(adapted from the eminently sensible policies of the online
magazine Musical Traditions.)
The copyright and intellectual property right of everything appearing in this magazine remains with the person who wrote it.
Nothing may be reproduced without prior written permission of the author and the citation of
American Morris Newsletter (http://www.americanmorrisnews.org/) as the source. The views expressed in all articles, reviews, etc, are those of the author of each piece, not
of the editor nor of any of the American Morris Newsletter staff.
(adapted from the Indiana
University Alumni Association)
- This magazine shall make every effort to include news of interest of
Morris dancing in the Western Hemisphere.
- This magazine shall exert due diligence to ensure that the material in its pages is free of plagiarism, that all facts and statements are true, and that the material does not infringe upon any copyright or proprietary right. The magazine recognizes its responsibility to promptly acknowledge and correct factual errors.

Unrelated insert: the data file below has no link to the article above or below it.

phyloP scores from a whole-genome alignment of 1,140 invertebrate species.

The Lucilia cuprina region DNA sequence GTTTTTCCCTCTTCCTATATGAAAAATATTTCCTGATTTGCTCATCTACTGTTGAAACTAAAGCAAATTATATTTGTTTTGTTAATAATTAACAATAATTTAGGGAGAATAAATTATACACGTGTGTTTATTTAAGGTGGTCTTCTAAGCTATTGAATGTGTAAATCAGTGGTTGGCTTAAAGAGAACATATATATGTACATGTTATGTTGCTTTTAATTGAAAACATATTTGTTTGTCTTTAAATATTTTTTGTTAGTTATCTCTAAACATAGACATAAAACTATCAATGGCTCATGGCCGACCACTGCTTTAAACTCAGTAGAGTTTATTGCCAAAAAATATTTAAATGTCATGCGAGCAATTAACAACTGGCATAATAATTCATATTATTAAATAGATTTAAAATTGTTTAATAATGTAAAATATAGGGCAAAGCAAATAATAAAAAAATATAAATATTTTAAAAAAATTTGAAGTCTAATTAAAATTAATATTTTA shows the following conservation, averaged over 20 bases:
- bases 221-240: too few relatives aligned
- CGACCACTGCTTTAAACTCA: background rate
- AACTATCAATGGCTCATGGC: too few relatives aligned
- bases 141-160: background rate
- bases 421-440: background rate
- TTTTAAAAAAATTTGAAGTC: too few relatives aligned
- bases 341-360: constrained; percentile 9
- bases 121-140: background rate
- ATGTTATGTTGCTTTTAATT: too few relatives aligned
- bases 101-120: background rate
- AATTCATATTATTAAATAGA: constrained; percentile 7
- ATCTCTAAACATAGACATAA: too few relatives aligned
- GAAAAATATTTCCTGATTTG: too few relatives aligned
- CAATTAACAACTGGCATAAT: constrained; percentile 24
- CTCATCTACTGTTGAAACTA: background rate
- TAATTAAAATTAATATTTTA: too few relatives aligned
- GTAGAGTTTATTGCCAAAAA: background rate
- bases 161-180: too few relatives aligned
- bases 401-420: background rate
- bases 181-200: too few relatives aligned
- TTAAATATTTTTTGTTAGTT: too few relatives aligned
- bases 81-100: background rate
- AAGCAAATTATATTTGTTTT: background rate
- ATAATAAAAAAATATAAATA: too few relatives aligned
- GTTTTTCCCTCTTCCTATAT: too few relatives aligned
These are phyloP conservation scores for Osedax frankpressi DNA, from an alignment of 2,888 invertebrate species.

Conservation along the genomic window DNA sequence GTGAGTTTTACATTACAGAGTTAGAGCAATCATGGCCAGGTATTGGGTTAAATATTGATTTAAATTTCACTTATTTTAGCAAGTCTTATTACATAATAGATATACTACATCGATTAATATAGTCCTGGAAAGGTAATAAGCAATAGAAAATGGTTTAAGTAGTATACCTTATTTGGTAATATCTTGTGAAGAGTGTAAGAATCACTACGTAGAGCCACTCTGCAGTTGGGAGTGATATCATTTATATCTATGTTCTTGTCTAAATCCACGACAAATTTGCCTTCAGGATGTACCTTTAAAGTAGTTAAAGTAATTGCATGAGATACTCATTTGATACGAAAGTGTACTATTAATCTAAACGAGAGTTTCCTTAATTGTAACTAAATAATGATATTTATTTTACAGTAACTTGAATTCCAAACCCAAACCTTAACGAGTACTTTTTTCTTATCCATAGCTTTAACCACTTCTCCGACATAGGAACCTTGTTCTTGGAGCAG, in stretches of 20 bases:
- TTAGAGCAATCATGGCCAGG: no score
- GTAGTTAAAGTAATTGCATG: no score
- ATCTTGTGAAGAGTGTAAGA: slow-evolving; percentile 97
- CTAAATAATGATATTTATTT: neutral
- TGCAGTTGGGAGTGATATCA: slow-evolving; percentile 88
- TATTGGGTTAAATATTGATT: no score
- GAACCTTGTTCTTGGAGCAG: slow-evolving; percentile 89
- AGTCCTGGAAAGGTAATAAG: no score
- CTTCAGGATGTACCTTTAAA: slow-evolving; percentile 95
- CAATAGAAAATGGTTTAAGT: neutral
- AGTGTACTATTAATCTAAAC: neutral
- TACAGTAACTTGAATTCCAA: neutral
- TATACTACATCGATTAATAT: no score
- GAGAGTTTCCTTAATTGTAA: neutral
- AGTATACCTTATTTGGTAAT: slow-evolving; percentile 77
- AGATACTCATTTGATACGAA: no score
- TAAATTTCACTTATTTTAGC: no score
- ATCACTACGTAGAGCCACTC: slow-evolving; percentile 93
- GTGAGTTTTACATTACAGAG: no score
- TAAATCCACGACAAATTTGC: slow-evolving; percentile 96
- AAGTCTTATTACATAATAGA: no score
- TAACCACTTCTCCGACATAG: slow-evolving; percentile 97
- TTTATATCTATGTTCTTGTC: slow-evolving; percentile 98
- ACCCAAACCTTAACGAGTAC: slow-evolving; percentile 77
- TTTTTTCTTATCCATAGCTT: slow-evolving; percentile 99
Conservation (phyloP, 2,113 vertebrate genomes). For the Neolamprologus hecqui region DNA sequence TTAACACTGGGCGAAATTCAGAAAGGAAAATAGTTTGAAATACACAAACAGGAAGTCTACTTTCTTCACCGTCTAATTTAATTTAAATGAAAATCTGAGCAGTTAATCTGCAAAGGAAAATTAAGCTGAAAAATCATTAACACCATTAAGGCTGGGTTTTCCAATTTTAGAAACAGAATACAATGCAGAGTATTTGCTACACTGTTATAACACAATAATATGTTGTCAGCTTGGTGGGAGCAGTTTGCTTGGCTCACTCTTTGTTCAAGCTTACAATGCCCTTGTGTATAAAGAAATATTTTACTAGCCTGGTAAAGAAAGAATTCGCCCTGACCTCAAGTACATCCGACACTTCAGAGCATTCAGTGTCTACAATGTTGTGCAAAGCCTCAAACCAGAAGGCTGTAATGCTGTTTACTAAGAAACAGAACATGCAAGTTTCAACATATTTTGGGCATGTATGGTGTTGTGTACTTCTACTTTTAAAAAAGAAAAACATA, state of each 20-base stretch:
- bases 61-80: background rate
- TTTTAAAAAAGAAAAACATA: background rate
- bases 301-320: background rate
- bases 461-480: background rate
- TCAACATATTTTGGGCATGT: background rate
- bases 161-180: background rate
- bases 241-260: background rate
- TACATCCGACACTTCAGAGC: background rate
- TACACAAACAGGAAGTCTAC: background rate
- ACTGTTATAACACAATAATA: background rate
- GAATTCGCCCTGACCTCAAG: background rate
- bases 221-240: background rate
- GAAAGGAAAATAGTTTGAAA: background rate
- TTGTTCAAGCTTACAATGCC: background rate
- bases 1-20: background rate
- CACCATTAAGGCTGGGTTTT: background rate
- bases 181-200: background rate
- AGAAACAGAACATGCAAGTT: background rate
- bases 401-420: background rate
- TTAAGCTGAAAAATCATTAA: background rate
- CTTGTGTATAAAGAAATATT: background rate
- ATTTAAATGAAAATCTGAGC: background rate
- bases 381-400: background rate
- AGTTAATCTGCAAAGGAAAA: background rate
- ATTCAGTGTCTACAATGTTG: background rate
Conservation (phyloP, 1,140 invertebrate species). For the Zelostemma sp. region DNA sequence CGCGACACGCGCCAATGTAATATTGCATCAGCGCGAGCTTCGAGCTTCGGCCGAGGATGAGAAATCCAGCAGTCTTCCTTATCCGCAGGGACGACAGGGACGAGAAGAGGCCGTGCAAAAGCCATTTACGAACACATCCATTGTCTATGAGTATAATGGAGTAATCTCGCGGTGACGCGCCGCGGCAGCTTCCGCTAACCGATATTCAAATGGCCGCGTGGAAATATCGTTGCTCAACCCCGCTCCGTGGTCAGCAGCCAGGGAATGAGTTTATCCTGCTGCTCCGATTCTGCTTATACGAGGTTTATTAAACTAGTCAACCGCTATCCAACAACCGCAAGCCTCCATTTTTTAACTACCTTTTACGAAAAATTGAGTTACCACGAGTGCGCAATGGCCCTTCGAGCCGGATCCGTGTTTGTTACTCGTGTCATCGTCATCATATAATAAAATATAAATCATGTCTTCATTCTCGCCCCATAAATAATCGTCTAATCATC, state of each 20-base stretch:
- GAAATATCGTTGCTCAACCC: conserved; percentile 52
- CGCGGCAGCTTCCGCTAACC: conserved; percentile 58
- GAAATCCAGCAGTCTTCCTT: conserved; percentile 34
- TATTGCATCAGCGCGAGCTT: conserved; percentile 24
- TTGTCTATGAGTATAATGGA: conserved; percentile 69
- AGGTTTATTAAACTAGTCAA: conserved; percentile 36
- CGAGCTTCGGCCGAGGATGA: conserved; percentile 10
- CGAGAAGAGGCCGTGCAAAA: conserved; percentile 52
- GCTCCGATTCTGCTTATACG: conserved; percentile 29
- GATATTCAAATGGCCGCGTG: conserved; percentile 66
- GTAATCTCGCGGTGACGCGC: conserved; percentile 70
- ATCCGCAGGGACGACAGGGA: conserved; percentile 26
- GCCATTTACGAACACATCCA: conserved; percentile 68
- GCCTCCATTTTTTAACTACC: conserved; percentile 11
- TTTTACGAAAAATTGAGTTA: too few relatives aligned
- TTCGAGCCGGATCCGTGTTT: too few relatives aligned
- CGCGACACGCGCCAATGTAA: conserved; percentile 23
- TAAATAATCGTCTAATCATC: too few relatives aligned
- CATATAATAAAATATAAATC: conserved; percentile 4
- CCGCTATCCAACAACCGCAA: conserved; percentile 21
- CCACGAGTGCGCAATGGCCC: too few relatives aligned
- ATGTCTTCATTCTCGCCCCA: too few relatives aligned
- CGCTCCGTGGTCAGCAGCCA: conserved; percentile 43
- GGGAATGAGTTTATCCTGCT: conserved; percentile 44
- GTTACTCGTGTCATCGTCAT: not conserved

- In order for responsibility to be assigned appropriately, the magazine adheres to the standard that the
editorial board has authority over the editorial content, words, and pictures that appear in the publication.
Letters to the editor are encouraged, but the editorial board may edit or reject such contributions for reasons of taste, accuracy, relevance, or space. Letters must be relevant to the
magazine or Morris dancing in general. Opinions are those of the letter writer and do not necessarily reflect the position of the
American Morris Newsletter.
- Photographs in the magazine that purport to depict reality must be genuine. Except for the standard practices of cropping, the content of the photograph cannot be altered. Nor can a photograph be manipulated in ways other than those necessary for clear and accurate reproduction. If a photograph is altered in ways other than these, it must be labeled a "photo illustration."
- The magazine shall reject pressures from advertisers to influence its coverage and clearly distinguish advertising from editorial copy. The magazine reserves the right to reject advertisements it deems in conflict with its mission or those that fall outside generally accepted standards of good taste.